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Homemade Olives and Winter At Last

True winter arrived this morning in a hurtling fury of bitingly cold winds and plunging temperatures. We pulled on layers and I worked in front of a blowing heater to keep my fingers nimble enough to type. Brrr!

Breakfast was a hearty casserole made with chunks of olive sourdough bread, mounds of sausage, duck eggs, milk, roasted garlic, and good sharp cheddar. It sure hit the spot.

Bear braved the frigid weather and spent the afternoon building a medieval stove to take with us to Abbey Medieval Festival next weekend. It’s going to be a beauty, based on one in the Bayeux Tapestry, with special Bear additions designed to make cooking over the fire as easy as possible for those of us out there brewing medieval-style coffee, stirring medieval Bedouin pudding, or just heating up a stew for dinner.

I stayed warm inside working through my seemingly endless to-do list that always precedes a few days away from our property. There are lamb roasts to cook over the fire for a medieval feast with friends, medicines to mix, herbs to gather, medieval garb to finish, cakes to bake, tipples to brew, gardens to water and weed, animals to water and feed, laundry to finish, bags to pack, and a staggering list of articles to complete and submit. I’m getting there, slowly but surely, and it feels mighty good to cross each thing off my list.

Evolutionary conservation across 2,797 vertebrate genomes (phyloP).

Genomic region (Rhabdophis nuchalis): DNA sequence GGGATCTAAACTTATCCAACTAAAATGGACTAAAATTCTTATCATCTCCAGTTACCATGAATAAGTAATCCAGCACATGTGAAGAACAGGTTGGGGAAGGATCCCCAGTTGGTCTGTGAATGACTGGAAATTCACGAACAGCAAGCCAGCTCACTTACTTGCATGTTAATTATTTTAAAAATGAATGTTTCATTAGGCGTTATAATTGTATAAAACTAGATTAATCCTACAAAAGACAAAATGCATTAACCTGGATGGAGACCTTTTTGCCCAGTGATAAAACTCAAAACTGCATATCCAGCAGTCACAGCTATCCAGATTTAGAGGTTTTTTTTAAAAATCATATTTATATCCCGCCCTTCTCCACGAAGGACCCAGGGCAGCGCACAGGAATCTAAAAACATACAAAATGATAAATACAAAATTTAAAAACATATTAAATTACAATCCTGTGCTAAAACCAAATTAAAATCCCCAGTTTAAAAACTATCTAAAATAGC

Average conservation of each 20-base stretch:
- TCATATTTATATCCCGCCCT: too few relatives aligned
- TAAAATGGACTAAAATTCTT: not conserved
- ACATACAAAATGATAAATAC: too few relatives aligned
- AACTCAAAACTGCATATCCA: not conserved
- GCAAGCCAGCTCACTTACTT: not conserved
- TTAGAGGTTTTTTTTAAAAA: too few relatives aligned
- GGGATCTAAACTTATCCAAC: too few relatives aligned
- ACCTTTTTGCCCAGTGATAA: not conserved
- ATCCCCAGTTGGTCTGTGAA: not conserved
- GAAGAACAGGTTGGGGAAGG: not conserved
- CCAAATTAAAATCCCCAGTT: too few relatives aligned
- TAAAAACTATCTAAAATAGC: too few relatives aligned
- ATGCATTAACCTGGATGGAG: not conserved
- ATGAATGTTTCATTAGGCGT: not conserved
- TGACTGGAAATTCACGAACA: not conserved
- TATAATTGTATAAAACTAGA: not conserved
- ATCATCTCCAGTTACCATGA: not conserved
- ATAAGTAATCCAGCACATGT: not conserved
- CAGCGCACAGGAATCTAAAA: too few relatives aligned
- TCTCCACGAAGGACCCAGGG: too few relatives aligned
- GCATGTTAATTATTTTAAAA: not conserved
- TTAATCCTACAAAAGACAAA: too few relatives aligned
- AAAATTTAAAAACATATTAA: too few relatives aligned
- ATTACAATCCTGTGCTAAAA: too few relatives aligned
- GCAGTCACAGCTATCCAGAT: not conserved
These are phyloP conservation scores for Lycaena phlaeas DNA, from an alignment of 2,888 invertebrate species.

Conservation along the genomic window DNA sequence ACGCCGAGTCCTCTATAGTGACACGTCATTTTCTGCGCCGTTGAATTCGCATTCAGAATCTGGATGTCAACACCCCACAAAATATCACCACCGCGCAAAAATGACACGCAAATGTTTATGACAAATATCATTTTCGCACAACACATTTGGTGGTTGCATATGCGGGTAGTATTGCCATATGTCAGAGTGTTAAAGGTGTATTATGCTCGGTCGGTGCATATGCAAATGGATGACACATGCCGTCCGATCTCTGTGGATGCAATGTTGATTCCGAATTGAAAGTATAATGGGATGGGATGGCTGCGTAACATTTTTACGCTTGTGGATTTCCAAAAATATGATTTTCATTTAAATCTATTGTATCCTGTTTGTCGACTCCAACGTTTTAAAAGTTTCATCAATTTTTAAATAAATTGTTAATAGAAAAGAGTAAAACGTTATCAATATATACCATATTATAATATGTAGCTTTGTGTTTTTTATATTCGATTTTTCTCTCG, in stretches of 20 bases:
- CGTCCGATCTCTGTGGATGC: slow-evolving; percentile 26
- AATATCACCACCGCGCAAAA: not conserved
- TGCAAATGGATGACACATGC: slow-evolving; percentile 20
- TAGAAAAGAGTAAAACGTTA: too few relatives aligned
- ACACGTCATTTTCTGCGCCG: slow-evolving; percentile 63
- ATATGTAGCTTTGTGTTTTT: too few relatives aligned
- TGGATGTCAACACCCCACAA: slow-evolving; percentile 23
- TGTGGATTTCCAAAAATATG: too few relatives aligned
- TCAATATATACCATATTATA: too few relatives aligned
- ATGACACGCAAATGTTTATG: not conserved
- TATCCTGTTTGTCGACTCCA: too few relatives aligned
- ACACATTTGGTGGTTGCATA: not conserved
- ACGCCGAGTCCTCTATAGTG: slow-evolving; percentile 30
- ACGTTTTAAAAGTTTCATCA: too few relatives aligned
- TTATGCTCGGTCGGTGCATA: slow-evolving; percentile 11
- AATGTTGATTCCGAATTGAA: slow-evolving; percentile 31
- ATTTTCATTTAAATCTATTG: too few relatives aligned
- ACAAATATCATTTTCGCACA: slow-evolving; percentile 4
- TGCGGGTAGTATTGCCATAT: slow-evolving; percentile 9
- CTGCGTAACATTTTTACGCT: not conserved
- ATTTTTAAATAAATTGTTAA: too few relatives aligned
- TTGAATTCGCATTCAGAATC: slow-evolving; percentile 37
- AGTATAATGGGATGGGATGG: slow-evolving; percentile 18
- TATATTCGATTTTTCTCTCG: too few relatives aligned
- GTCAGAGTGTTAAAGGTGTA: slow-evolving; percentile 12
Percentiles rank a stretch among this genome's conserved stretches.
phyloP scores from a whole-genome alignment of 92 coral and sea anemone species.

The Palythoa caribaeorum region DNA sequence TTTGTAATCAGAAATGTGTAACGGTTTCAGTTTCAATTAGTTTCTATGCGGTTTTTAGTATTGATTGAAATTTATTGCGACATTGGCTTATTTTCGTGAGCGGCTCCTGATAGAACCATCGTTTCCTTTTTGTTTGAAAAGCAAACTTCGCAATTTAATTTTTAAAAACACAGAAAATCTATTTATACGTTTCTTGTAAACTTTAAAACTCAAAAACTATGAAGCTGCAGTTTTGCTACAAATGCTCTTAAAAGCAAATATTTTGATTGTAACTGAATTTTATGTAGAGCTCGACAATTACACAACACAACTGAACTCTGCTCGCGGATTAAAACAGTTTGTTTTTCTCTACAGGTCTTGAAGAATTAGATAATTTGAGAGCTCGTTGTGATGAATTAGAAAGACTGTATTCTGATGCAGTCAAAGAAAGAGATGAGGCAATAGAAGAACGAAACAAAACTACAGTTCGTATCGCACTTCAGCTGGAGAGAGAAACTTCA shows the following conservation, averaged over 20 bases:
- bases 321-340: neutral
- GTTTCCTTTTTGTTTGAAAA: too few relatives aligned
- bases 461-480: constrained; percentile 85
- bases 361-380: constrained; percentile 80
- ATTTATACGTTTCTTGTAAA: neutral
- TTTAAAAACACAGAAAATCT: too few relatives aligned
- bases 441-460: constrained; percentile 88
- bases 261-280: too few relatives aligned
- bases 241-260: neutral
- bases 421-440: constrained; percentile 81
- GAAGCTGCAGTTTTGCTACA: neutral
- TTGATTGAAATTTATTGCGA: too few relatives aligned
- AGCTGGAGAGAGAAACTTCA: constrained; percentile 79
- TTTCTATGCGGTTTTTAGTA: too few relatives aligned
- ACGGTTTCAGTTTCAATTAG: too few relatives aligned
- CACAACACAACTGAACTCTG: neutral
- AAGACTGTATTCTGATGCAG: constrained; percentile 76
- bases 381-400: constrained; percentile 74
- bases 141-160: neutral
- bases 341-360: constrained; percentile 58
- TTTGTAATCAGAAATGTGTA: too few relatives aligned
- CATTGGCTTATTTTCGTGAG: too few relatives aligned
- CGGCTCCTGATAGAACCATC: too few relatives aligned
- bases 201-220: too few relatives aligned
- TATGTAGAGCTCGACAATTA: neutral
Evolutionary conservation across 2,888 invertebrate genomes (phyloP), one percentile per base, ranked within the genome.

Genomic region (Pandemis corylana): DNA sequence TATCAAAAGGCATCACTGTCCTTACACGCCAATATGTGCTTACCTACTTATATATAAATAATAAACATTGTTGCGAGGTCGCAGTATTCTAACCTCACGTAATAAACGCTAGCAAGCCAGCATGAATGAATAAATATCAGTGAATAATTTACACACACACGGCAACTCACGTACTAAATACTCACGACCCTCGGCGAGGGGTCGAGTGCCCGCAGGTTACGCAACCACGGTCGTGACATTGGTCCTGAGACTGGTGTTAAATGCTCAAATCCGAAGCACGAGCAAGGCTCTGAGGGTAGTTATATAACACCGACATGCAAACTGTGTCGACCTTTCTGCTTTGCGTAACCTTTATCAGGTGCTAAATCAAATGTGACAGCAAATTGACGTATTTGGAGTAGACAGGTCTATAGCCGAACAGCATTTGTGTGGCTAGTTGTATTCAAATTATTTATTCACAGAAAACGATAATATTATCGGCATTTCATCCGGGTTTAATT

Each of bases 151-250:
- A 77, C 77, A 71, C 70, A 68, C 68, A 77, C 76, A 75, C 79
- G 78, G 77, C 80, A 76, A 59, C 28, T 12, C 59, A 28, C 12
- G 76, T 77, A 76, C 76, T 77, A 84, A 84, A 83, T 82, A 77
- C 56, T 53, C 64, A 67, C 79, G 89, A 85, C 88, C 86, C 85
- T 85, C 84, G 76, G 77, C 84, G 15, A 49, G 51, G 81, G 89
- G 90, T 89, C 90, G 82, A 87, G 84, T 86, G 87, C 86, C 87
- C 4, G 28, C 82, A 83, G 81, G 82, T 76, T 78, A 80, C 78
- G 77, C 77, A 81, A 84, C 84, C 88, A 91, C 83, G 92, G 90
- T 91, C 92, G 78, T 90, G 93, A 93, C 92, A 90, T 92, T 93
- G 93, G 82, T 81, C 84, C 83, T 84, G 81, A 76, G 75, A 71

I finally got outside this afternoon, as the late sun was sinking down through the trees, illuminating my gardens in a filtered dance of light.

With true winter’s arrival came a heavy frost, and it put an end to my record-breaking run of eggplants, chilies, and tomatoes. I reached amongst brittle frost-bitten vines and plucked the last of summer’s bounty, delighted to still be eating such things at this time of year.

The frost didn’t hamper much else in my gardens. My vines are still covered with peas, broad beans are flowering beautifully, and the sweet potatoes and horseradish are ready to be dug up.

It was so nice to be out there, in spite of the cold, soaking up sunshine and seeing so many things growing. I’m looking forward to a few weeks down the road when I’ll be harvesting candy-striped beetroot and purple carrots, and a few more weeks when it will be time to shell fat broad beans and maybe collect the first asparagus of spring.

In the meantime we’re thoroughly enjoying our bumper harvest of home-cured marinated olives.

It’s been quite a few months since Bear and I took turns clambering up a ladder into the wind-tossed branches of olive trees to pick olives for the first time. Since then I spent a couple weeks giving them a daily bath in fresh water, then slit every single one of them and putting them into brine for another few weeks, tasting them once a week until they were just right.

Then I gave them a good rinse and packed them into jars with an assortment of marinades. Some I covered with brown vinegar, others with a mild salt solution. Into every jar I tucked cloves of fresh garlic, in some I added shards of bush lemon zest and a sprinkling of dill weed, others received sprigs of rosemary, and one or two stayed with just garlic.